If the answer is no then ask yourself:
- do we HAVE to do it this way for medical reasons? A yes answer might be the student with the pillow in her lap to position her hands to prevent edema.
- do we HAVE to do it this way because it is an accommodation to help us meet our age appropriate goals? (I'm making the assumption that the goals are age appropriate.) A yes answer might be that we are reading the shorter, illustrated book because it is an adaption of Les Miserable that makes Les Miserable accessible to our class.
Step One - review the leisure choices at school:
- Banish Barney. Then banish all his friends. Barney is a pre-school show. After pre-school Barney is all done at school. You can't change what happens at home, but no first, third, fifth grade should be reading, talking about, carrying around Barney (or Tiddlywinks or Elmo, etc.)
- Age out the other characters as kids grow. Sorry but Dora is out the door at age eight or nine. Arthur and Buster at the same time. Mrs. Frizzle and her magic school bus too.
- Baby Beluga is for babies. Give Raffi and his friends the heave-ho. Folk music is a nice replacement, trust me lots of aging hippies listen to it so it is age appropriate and it still has that sing-song kind of tone. Better yet bring on the Pink and the Bob Marley.
- Baby toys are out the door. Give them to charity, drop them off at Early Intervention. Save the baby toys for the babies. Better find another alternative to those bright plastic keys (real keys? real key chains? no keys?). Recover those puzzles with age appropriate pictures and laminate. Contact paper over those age inappropriate illustrations on some items. Phase out the Power Rangers and replace them with real heroes like fire fighters and police officers to learn about.
- Replace educational posters with images of young children with something else. The kids in the posters should be the age of your students.
- Donate the baby books to the library. If you students need sturdy books there are many ways to adapt age appropriate books instead of buying board books.
- I am sorry, but after about kindergarten children do not spend time at school horizontal on the floor, whether or not you have a mat. Buy a mat table. Get a mat table. Get the Elks, the Knights of Columbus, Home Depot, Johnny's grandpa, someone build one.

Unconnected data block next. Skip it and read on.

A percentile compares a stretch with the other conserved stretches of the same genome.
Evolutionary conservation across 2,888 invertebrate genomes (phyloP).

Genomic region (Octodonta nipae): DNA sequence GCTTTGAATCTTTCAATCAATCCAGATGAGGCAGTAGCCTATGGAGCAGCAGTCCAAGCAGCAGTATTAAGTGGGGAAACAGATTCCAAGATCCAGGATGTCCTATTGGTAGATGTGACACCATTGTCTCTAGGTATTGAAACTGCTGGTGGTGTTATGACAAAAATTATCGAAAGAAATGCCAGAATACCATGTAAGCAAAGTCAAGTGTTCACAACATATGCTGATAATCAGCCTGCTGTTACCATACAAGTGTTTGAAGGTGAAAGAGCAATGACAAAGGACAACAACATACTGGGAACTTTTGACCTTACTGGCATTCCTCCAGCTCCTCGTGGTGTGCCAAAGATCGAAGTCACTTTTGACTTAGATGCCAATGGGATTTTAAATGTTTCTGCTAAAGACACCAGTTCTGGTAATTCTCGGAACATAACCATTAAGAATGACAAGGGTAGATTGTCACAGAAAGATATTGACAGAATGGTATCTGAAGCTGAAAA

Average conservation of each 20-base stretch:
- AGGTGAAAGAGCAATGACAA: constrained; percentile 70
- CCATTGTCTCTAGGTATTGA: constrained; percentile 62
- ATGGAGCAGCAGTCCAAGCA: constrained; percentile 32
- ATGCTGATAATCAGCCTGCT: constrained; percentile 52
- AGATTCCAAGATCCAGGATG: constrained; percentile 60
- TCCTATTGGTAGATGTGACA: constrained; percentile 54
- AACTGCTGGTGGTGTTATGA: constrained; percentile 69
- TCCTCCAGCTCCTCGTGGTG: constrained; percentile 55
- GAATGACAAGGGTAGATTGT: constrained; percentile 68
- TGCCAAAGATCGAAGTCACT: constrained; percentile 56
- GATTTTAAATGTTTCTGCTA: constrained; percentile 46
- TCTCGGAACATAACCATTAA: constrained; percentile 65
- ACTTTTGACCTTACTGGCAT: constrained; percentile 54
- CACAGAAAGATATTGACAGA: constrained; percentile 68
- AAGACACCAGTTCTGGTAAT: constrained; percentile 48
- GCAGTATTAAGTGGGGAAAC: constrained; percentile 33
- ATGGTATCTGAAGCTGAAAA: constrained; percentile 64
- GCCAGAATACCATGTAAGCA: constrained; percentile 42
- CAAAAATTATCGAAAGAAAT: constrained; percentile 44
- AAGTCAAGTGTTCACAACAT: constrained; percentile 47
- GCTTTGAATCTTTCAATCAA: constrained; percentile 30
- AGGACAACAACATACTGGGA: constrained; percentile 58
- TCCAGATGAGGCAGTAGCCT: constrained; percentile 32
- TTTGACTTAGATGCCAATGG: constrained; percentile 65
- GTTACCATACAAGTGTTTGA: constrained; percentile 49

- And after about fifth grade there is no more sitting on the floor. By age eleven or twelve it is time to sit in a chair. (Bean bags are cool 'till college though!)
- Crawling stops at pre-school. Unless there is a medical/physical therapy related reason for a student to continue crawling, then it is time to stop. I have never, ever seen a physically challenged student who does not have a cognitive issue crawl at school. No way, no how. That would be embarrassing. So why do we let our kids do it? Stand them up in their walkers or gait trainers, put them in their wheelchairs. If they are not independent in those mobility devices then it is time to find one they can be independent in. Crawling is not a functional means of travel outside the home.
- Sink the stroller. Do I really need to explain this one? After you are four you need a wheelchair.
- No baby talk. Enough said.
- Watch your tone. (I remember a student my first year of teaching who always stuck out her tongue at anyone who used that "you are stupid, baby voice" with her. Approximately three people in the building understood why she did it.)
- Have conversations, even if they are bound to be one sided, that are age appropriate. ("I watched the Sox Game last night, did you see it? What do you think, do they have a chance?")
- Program devices with matching age (and gender) voices and age appropriate vocabulary. No 16 year old girl's Dynavox should have the word pocketbook instead of purse!